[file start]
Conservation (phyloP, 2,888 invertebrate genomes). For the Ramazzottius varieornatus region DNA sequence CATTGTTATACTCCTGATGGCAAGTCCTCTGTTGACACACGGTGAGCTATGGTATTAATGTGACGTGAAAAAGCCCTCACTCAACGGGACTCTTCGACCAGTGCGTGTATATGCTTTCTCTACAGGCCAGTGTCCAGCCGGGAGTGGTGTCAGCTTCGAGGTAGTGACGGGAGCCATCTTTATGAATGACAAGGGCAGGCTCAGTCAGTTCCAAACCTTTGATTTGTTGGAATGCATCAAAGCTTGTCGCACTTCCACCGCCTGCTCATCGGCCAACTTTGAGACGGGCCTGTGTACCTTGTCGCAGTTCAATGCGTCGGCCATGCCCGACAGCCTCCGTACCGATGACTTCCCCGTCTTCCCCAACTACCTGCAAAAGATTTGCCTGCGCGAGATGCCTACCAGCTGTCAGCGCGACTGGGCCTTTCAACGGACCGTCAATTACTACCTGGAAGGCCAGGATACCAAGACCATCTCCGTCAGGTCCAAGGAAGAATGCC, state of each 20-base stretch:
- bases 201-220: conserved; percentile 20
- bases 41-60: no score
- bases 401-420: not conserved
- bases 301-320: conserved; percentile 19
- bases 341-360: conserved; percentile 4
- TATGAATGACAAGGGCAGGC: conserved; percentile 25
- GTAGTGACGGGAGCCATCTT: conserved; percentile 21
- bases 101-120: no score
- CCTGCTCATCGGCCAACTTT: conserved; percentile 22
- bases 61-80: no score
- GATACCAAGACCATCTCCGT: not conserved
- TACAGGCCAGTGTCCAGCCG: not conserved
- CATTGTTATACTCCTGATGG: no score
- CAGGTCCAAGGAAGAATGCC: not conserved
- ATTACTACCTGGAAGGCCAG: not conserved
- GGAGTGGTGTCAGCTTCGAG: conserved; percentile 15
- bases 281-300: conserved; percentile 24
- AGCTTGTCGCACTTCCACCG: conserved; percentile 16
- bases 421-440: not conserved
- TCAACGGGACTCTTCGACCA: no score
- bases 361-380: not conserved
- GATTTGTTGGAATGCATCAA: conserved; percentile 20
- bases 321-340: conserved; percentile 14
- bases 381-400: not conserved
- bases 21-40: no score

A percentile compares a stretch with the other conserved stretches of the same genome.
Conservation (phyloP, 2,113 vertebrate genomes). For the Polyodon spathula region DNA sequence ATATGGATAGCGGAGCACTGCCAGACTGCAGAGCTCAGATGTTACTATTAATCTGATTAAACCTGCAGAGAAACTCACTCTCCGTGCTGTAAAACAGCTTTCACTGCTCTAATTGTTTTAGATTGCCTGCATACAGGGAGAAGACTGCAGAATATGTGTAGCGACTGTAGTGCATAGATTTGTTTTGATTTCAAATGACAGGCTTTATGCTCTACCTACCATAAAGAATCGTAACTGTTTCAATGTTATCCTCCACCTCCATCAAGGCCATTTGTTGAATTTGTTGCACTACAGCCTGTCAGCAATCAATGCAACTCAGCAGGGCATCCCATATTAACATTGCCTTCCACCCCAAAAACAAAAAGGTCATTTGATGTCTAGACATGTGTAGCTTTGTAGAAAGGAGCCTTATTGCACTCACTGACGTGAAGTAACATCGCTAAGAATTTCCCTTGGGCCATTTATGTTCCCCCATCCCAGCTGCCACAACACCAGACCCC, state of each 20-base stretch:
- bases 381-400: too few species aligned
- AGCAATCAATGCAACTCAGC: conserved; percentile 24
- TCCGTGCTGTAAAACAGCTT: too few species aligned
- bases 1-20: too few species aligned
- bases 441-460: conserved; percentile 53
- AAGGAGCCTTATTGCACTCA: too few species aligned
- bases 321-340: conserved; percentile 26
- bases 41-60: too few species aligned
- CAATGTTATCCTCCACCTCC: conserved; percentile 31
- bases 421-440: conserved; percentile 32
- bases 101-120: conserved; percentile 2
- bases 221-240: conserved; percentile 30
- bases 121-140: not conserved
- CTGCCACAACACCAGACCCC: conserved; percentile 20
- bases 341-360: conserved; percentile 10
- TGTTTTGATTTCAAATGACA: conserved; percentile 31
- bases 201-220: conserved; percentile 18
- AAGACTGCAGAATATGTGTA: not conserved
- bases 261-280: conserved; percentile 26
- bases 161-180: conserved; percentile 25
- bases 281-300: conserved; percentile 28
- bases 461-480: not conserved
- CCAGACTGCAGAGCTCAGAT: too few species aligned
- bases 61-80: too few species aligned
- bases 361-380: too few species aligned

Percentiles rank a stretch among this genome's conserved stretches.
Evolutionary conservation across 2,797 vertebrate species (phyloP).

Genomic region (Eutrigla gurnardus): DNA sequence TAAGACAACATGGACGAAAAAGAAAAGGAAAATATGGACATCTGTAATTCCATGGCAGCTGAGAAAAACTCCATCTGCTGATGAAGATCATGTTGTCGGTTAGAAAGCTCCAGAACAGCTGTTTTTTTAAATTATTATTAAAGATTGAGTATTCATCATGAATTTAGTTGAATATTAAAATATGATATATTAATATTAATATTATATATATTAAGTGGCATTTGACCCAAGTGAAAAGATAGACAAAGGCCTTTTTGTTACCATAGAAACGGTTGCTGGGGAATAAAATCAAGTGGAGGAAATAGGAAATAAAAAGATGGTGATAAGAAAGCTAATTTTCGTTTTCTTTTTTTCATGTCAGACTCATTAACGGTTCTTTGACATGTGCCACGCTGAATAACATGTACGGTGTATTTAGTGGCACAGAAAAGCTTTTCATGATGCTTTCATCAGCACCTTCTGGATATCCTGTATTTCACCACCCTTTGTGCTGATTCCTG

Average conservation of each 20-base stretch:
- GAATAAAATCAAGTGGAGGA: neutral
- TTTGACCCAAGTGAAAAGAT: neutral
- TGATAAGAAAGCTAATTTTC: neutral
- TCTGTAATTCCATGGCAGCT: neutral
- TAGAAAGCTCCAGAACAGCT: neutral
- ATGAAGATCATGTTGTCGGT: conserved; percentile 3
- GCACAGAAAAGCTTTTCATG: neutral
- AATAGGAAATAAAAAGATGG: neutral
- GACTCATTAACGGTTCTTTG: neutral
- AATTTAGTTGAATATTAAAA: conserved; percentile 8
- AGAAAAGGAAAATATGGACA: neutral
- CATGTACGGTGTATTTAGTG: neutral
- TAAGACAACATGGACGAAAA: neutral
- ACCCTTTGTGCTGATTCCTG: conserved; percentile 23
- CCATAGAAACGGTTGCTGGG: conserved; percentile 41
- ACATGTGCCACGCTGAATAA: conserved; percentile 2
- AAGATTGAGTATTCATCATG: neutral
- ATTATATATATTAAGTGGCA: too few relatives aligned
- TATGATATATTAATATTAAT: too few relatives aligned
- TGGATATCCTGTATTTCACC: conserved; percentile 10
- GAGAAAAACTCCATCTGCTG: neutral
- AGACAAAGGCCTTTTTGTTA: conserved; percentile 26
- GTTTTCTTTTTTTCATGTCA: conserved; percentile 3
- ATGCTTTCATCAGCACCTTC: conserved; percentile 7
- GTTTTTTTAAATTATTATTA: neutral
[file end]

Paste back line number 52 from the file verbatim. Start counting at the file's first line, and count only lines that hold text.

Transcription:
- bases 61-80: too few species aligned